During the 2006 season, fully 54 percent of pitchers that reached the 100-inning threshold were more than a third of a run better than PECOTA‘s projection. This may seem high, but again the selection bias is at work here: you usually get to stay in the rotation if you’re pitching well. Of those 82 go-getters, 48 pitchers then went on to toss 100 innings in 2007, with PECOTA again underestimating 54 percent of them. By 2008, only 19 pitchers that had twice been underestimated were able to log 100 innings, and eight of them were dissed by PECOTA a third time. A little over five percent of the pitchers in the initial sample (eight of 153) beat their projections by a fair amount three times in a row. For hitters the number was a little under five percent-quite comparable.
What is it about these pitchers that habitually gives PECOTA indigestion?
2006 2006 | 2007 2007 | 2008 2008 Actual PECOTA | Actual PECOTA | Actual PECOTA Player EqERA EqERA | EqERA EqERA | EqERA EqERA Gil Meche 4.85 5.37 | 3.67 4.94 | 3.86 4.32 Ted Lilly 4.38 5.10 | 3.65 4.39 | 4.06 4.44 Chad Billingsley 3.81 4.62 | 3.12 4.74 | 3.47 4.13 Matt Cain 3.84 4.78 | 3.41 4.49 | 3.68 4.29 Wandy Rodriguez 5.85 6.87 | 4.38 5.74 | 4.32 4.84 Derek Lowe 3.50 4.59 | 3.94 4.56 | 3.48 4.41 Chris Young 3.57 4.76 | 3.34 4.39 | 3.76 4.25 Chien-Ming Wang 3.68 4.98 | 3.64 4.27 | 3.58 4.47
This is a prime example of what Steven Goldman might call “a congeries of unlike players.” Worm-killers like Lowe and Wang are balanced out by the soft-tossing fly-ball artistry of Young and Lilly. There are youngsters like Cain and Billingsley who seemingly matured ahead of PECOTA‘s anticipated timetable for them, and late-bloomers like Rodriguez or a re-bloomer like Meche, whose sudden successes belied a fairly well-established previous pattern of mediocrity. Even diving in from this 30,000-foot view to review a little more detail reveals very little. Many of these pitcher-seasons feature a relatively low BABIP, yet that doesn’t really explain much, as PECOTA often predicted an even lower BABIP rate. No matter how long I stare at the list above, the secret Magic Eye picture never reveals itself. The only unifying fact is this: PECOTA initially projected each player as being subpar (in some cases well below par), then slowly improved the projection each year-but never enough to match the player’s actual production.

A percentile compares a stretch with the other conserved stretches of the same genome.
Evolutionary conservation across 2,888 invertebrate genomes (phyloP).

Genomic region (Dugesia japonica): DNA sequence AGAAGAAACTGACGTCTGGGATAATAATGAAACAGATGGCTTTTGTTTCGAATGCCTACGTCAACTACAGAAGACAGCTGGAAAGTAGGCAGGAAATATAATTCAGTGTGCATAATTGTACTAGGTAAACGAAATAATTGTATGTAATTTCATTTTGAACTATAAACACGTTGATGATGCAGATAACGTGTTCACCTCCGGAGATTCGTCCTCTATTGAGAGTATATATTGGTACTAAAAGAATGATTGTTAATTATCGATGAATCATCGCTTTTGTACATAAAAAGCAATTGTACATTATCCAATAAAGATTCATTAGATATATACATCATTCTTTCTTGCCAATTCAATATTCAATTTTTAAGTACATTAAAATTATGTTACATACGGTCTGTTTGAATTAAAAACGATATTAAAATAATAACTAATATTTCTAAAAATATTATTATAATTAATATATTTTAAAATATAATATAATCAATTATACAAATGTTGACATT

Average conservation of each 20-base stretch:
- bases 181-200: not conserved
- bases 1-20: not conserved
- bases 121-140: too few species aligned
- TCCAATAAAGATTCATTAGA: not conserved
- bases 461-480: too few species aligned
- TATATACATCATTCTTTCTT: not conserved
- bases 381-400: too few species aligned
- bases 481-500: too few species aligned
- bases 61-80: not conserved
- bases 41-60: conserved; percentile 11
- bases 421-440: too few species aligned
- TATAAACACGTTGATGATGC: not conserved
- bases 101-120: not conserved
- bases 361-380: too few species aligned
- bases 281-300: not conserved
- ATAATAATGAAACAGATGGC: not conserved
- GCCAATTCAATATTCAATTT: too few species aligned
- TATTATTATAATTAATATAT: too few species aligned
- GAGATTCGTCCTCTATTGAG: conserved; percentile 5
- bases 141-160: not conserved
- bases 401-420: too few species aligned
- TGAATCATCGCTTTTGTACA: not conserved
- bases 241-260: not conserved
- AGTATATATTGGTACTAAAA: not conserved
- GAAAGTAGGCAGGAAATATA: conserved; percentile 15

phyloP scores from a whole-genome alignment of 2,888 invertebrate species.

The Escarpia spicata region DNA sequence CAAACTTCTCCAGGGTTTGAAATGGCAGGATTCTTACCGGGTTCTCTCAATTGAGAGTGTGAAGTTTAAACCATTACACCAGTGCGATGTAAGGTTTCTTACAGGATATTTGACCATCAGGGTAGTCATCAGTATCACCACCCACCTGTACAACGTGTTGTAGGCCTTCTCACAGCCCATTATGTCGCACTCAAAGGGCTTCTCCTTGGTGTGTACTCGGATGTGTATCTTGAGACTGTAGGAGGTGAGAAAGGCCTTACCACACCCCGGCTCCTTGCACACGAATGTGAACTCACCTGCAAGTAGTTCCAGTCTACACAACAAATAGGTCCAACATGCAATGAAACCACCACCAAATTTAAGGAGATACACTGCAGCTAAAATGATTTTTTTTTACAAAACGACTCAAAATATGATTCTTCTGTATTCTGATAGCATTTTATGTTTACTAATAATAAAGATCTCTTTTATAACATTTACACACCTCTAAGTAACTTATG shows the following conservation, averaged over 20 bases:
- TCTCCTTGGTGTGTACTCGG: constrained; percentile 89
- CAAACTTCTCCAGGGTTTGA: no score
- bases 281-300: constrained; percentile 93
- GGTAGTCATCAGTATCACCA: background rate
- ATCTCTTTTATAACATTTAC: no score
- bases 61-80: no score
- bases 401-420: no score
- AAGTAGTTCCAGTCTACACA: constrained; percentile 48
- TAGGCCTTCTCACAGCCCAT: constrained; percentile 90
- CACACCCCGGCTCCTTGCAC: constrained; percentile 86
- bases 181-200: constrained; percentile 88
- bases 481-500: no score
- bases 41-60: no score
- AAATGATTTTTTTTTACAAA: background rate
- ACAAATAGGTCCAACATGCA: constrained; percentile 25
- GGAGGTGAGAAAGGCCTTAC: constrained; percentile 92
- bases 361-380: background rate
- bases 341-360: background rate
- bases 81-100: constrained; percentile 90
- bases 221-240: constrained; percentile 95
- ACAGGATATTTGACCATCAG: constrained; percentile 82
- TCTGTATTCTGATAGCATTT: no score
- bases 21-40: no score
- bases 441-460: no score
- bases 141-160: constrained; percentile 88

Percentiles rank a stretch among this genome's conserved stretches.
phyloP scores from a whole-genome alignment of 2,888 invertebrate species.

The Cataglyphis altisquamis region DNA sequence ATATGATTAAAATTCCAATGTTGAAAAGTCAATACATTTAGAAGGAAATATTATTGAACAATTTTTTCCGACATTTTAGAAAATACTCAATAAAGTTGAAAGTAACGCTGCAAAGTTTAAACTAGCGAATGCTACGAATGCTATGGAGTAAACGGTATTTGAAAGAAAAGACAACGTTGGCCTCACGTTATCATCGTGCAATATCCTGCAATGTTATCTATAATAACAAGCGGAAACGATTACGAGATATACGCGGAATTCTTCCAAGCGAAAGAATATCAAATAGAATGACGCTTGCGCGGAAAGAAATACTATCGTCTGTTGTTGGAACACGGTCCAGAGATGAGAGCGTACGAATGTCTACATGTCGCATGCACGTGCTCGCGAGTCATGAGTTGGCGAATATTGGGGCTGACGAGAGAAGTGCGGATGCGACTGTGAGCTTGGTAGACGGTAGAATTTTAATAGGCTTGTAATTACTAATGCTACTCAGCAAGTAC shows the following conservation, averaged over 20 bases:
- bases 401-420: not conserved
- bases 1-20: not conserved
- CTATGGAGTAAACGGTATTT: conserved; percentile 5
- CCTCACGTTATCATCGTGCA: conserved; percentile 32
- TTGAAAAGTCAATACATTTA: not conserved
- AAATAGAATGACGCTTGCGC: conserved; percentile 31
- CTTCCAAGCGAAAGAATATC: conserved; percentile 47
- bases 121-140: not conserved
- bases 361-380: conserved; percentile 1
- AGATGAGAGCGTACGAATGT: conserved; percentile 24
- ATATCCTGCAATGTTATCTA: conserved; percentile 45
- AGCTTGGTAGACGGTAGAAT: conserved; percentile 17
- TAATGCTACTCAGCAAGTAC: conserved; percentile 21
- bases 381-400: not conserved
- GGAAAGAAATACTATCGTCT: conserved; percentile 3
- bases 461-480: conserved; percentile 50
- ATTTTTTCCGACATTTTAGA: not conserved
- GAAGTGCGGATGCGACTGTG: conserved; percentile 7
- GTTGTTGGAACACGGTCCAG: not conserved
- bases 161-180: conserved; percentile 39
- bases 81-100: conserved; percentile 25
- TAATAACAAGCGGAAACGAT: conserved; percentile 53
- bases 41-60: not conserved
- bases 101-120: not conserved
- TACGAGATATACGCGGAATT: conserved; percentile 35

Will any of these players make PECOTA out to be a four-time loser? Right now, Cain (Projected 4.14/Actual 3.19) continues to be an icon of misunderstood youth, while PECOTA has even less faith in the continuing effectiveness of Rodriguez (Projected 4.57/Actual 3.65). No one else seems likely to greatly exceed their projections.
Traditionally, pitcher performance is considered to be more variable and harder to predict than batting production. While PECOTA may seem to have similar counts of hits and misses for both pitchers and hitters over time using the criteria spelled out in these two articles, that point isn’t proven; the “0.33 points of ERA /10 points of EqA” benchmarks used aren’t necessarily equivalent margins of error. Lists of PECOTA‘s recurring misses are somewhat like lava lamps: interesting to look at, but only marginally illuminating. Further research is needed to throw more light on the types of players that are more likely to be badly misread, and in which direction. But if, like me, you once took Dan Meyer in an early round of your sim league draft, perhaps you can find comfort in the thought that even PECOTA can sometimes be very, very wrong.